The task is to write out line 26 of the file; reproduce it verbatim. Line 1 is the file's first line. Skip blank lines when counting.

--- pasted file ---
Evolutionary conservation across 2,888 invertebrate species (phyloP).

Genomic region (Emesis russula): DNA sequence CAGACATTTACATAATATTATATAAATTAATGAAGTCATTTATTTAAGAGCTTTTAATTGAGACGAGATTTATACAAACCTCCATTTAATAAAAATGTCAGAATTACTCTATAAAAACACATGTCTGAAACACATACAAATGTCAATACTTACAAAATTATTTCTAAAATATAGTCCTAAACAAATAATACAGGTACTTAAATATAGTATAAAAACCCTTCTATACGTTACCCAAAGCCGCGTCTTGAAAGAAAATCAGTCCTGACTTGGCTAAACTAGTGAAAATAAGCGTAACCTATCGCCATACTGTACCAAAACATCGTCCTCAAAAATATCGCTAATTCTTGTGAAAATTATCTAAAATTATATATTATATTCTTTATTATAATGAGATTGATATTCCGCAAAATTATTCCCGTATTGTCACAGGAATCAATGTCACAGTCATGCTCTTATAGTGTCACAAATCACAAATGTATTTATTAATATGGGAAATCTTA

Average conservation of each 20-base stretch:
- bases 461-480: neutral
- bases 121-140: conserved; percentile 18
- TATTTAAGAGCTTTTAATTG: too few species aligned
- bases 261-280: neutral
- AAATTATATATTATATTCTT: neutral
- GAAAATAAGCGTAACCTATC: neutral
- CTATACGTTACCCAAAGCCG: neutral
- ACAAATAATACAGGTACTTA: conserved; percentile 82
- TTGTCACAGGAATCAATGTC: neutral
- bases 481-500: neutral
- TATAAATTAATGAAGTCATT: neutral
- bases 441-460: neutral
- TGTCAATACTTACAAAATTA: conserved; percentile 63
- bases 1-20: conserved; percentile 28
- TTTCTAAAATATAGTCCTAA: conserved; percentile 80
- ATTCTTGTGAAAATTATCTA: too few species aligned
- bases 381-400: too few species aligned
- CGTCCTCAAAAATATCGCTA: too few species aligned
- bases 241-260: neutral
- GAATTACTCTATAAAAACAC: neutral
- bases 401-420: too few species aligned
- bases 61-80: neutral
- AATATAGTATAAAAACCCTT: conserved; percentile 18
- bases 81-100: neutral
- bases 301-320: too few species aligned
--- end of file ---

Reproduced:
- AATATAGTATAAAAACCCTT: conserved; percentile 18